Rolling release branch

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Rolling release branch

Tim Janik-6
Hey All.

Damien has recently started to work on packaging Beast for Gentoo.
Gentoo is a rolling release, so the packaging recipe ideally would
refer to the latest end-user consumable Beast version, i.e.
something that comes close to a Beast rolling release.

Since for Beast the newest developments are regularly merged into
'master', using master @ github.com/tim-janik/beast is often not
stable enough to build end user packages from.
Every once in a while, we stabilize master and fabricate a release,
that's probably the best version to use for packaging but isn't
easily scripted.

Ideally, the packaging recipes could pick up the latest stable
version from Git, but I've been unable to find a well established
easy to use scheme for this. Despite an obvious need for this -
googeling for "latest stable" shows many users looking for latest
upstreams and every project has other means to find this out -
many of which can't be scripted. Lots of semi clever scripts can
be found around this, e.g. based on:
  git ls-remote --tags https://github.com/tim-janik/beast.git
But a tag list still needs proper sorting of release tag versions.
In contrast, Github sorts its "latest release" by release date [1]
instead of versions, which can create problems if two stable
branches produce releases.

I'd welcome input (esp. from Damien) on whether providing a tarball
link like "beast-latest.tar.xz" in our download area is good enough,
or whether we should also consider a Git branch based solution to
this. I.e. we could maintain a branch that points to the latest
stable git version that can be used in the Gentoo recipes [2]. But
that'd be a public Git branch that after every release gets
non-linear updates which is mostly frowned upon.

Other examples for public branches with rewound commits / non-linear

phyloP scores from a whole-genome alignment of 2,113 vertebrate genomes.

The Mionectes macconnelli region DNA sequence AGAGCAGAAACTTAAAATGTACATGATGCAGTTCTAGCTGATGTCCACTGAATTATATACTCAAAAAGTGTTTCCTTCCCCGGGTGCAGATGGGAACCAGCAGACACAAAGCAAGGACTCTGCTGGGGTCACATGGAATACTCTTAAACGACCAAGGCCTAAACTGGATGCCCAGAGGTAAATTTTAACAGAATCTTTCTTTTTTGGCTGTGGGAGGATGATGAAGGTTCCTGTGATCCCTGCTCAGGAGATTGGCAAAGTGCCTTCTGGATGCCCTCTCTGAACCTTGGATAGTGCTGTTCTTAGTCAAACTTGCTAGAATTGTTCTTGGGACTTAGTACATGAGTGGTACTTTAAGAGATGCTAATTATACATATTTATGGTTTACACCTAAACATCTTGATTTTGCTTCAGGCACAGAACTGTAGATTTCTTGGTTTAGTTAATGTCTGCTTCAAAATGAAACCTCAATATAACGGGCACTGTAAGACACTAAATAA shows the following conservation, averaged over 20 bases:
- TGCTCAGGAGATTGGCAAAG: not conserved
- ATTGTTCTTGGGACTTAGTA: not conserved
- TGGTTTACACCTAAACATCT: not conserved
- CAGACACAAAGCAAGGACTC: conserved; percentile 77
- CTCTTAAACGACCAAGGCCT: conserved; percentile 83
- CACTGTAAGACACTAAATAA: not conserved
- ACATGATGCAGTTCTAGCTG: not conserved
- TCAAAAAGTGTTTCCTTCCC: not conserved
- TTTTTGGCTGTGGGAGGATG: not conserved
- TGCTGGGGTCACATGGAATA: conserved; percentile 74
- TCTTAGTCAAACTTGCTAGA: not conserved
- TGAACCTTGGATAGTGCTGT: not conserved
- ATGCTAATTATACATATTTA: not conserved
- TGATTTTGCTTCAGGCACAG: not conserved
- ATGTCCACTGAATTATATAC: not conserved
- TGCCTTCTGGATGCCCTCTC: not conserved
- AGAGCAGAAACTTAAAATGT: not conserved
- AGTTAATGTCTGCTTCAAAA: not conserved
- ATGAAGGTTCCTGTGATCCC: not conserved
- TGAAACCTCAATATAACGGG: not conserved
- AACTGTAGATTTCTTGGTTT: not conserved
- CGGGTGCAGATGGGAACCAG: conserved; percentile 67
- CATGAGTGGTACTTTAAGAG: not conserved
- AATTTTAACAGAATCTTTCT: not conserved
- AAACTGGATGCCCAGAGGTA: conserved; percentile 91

updates:

- [3] git.git has 'next' which is rewound after every release and 'pu'
  (proposed updates [5]) for short lived throw-away branches.

- [4] Git Rebasing Public Branches Works Much Better Than You’d Think

- Projects often use wip/<feature> or <feature>-wip for work in progress
  branches that are rebased and published.

None of the above fit a rolling release branch pointer exactly.
Adding such a branch to Beast means it must be very clearly labeled as
seeing non-linear updates, which means people should never check it out
and base their own work/branches of it. But it'd be perfectly fine to use
as a commit pointer *once* for checkouts and package or CI builds.

Since wip/pu/next don't really fit the purpose well, I'm open to
naming suggestions, here are a few ideas at solutions:

1) https://beast.testbit.org/pub/beast-latest.tar.xz - always links
   to the latest release tarball

2) 'repoint/rolling-stable' git branch: points to latest stable branch,
   could include not yet released fixes on the stable branch.

3) 'noff/latest-release' git branch: points to latest release tag,
   'noff' is abbreviation for non-fast-forward as in git-push(1)

4) 'live/stable-branch' git branch naming variant, at one cycle points
    to release-17-x, later release-18-x and so on.

[1] https://stackoverflow.com/questions/22822586/swap-latest-release-on-github
[2] https://devmanual.gentoo.org/eclass-reference/git-r3.eclass/index.html#lbAE
[3] https://git-scm.com/docs/gitworkflows
[4] https://redfin.engineering/git-rebasing-public-branches-works-much-better-than-youd-think-ecc9a115aea9
[5] https://git.wiki.kernel.org/index.php/GitFaq#refs.2Fheads.2Fpu:_does_not_fast_forward_to_branch_.27pu.27

--
Yours sincerely,
Tim Janik

https://testbit.eu/timj/
Free software author.
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Re: Rolling release branch

Tim Janik-6
Hey Damien,

thanks for your comments (also the additional IRC discussions).

I've created a 0-12-x branch now for making 0.12.xxx releases.

The configure.ac version numbers on master are now reset to 0.0.0-dev,
no releases should ever be made from that.

While the 0-12-x branch should be a lot more stable than master, it may still
contain intermediate changes or lack automake, etc updates while between releases.
So to build a particular *stable* version, you're best of to build either from
tarballs or from git tags. Releases are always tagged (with annotation, as used
by git describe), e.g. the newest tarball is built from:

* ac2f0 (tag: 0.12.0-beta.1) # NEWS: add news for 0.12.0-beta.1 (30 hours ago)

So by pointing build scripts at a release tag like 0.11.0 or 0.12.0-beta.1, a
particular release can be built that is guaranteed to correlate with the
correspondingly versioned tarball.

In case you don't want to follow the latest release tags manually, I'm updating
my release scripts to also update a 'wip/latest-stable' branch tip. The 'wip'
part indicates that it'll see non-linear updates.

To sum up, when building releases from git, either use tags:

0.10.0          Release beast-0.10.0.tar.xz f25a830ed4c869
0.11.0          Release beast-0.11.0.tar.xz 548988c4294b26
0.12.0-beta.1   Release beast-0.12.0-beta.1.tar.xz ac2f0b3e0361f2

Or use this auto-updating branch:

wip/latest-stable                ac2f0b3e0 NEWS: add news for 0.12.0-beta.1